Relying on the large-scale commercial model has meant inappropriate business plans are imposed on land reform beneficiaries in South Africa. And even when land reform beneficiaries are able to ‘farm productively’ on large scale commercial farms, the poverty reduction benefits are minimal or non-existent.

On the other hand, smallholder farming on subdivided commercial farms has the potential to support large numbers of rural producers, and such small-scale agriculture combined with other livelihood sources can benefit many of the rural poor.

Policies premised on the assumption that only large-scale commercial farming is ‘real agriculture’, and that land reform projects must be based on some version of this model in order to be ‘viable’, are part of the problem, and often contribute directly to project failure.

Land and agrarian reform is clearly not the sole solution to rural poverty — complementary measures aimed at creating jobs and other kinds of livelihood options are needed as well. But we need to re-think our approach to land reform if it is to make more than a marginal contribution to poverty reduction in South Africa.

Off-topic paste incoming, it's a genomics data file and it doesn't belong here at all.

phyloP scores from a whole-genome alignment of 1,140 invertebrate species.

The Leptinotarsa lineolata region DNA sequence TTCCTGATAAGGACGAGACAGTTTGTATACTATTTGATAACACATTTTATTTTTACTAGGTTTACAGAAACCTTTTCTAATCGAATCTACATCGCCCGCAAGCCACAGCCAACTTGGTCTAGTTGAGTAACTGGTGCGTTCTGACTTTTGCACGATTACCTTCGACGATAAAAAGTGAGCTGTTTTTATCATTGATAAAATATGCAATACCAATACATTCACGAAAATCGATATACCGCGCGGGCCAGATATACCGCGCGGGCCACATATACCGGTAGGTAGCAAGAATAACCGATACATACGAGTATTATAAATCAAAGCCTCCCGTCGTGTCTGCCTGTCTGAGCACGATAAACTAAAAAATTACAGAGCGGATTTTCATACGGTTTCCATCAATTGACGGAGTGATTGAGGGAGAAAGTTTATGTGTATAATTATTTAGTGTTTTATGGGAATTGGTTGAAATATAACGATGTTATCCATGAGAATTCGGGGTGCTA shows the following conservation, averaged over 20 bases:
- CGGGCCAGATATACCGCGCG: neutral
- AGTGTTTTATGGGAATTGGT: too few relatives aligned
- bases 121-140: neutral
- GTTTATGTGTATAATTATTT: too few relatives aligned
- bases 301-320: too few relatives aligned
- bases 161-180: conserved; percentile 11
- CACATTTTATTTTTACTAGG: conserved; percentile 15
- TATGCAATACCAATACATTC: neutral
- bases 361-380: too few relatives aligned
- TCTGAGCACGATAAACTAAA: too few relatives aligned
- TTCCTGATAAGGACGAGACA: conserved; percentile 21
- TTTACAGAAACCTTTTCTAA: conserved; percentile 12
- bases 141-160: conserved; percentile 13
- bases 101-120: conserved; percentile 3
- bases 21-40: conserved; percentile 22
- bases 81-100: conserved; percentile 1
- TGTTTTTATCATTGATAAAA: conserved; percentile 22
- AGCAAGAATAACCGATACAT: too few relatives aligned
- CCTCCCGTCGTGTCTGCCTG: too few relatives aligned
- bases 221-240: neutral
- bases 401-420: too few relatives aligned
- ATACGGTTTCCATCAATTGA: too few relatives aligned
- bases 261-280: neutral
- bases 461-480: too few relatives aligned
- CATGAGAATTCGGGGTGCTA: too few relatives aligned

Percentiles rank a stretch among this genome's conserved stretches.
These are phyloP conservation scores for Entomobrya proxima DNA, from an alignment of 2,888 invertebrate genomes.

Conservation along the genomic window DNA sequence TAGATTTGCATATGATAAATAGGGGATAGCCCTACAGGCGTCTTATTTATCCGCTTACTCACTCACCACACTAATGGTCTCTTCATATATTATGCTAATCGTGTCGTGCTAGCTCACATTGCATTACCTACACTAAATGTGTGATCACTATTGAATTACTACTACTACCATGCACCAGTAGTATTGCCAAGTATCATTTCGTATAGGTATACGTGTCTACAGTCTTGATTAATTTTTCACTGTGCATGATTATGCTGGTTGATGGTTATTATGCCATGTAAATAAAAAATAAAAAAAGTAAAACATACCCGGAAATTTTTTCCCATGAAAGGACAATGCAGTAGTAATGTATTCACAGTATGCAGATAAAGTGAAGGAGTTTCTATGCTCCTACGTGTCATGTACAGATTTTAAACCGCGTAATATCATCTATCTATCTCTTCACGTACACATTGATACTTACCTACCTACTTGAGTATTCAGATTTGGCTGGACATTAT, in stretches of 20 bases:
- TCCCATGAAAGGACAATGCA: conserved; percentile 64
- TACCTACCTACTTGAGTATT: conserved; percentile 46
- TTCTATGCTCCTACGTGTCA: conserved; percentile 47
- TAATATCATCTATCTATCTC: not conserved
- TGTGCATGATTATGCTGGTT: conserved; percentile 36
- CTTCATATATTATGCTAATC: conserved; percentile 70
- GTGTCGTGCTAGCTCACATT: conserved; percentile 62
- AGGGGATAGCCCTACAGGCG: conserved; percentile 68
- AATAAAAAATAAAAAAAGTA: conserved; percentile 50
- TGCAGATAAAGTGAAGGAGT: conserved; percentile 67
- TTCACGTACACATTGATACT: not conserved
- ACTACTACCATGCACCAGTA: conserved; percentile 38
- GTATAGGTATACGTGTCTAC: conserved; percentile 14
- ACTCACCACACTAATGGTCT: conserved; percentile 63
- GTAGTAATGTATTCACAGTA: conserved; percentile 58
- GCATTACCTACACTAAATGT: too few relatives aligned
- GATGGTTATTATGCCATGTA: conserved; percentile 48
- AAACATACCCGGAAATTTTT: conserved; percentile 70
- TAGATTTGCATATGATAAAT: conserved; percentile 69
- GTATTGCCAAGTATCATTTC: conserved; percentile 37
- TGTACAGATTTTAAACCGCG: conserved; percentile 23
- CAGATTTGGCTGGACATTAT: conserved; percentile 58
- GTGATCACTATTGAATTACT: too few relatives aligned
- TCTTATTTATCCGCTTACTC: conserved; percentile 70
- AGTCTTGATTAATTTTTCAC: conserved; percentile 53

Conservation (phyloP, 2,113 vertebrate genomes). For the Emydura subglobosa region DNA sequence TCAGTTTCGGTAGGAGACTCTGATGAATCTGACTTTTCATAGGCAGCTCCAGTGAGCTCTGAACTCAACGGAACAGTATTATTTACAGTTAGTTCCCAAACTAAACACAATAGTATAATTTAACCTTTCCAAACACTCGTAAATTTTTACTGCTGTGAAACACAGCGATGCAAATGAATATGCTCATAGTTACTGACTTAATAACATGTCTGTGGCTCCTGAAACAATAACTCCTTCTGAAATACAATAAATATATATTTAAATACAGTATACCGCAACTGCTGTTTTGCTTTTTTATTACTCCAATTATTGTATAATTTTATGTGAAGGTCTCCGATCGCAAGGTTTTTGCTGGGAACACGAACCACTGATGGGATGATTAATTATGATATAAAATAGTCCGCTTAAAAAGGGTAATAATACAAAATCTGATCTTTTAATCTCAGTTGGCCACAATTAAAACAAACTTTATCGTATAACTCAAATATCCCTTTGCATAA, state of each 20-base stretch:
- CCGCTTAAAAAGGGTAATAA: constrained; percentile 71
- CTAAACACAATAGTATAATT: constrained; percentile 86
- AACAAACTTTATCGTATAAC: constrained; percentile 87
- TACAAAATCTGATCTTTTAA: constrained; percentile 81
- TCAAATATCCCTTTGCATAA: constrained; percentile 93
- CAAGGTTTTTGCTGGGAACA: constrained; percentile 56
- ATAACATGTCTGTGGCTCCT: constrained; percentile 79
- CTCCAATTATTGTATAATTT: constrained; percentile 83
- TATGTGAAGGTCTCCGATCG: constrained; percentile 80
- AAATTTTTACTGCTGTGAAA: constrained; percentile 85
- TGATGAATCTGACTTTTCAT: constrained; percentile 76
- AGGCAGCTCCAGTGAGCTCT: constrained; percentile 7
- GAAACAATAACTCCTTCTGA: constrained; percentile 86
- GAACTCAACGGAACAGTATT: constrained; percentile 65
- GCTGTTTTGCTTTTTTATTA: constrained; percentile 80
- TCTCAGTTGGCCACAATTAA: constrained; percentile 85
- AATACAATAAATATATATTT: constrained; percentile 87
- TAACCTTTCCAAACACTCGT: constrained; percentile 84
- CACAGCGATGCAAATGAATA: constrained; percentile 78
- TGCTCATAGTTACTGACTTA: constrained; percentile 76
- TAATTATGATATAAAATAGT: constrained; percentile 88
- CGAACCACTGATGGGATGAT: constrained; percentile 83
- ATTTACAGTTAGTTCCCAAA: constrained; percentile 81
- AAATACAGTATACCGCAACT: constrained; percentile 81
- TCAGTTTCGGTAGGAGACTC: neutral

Land reform should not be approached haphazardly. The beneficiaries should be part of the decision making process rather than being receipients of some people's decisions. The government departments need to work together for the success of land reform. However, there are success stories we cannot ignore more especially in the cash crop production eg vegetables, small livestock production. The emerging farmers should be linked to reliable markets and also access to continuos training. PhD Student (Land reform and poverty alleviation in Limpopo Province)
Author: Listen (not verified)
This is a very accurate description. I believe the lack of experience and knowledge of the officials who are tasked to implement projects (spend the budget) makes them perfect targets for the people selling the technologies required for these projects. There are huge sums spent on business plans and desk top studies in these projects but no one bothers to ask the beneficiaries what they are experienced in. The differences in cultures and related responsibilities is ignored by the project planners. The huge focus on establishing "cooperatives" of unrelated people to obtain funding is also a recipe for failure. The payment of stipends to sustain project participants always results in freeloaders hiding in the wings who contribute nothing and leave as soon as the stipends stop.
Author: Pieter Joubert (not verified)
Being exposed to the land reform system for the past 2 years, I have come to the same conclusion about a year or so ago. The focus on transfering commercial size operations to emerging farmers with little commercial experience are setting these beneficiaries up for "failure" (in commercial terms), often times then requiring the state to bail them out a year or two later with recapitalisation, further draining state resources on land reform.
Author: Sarel van der Walt (not verified)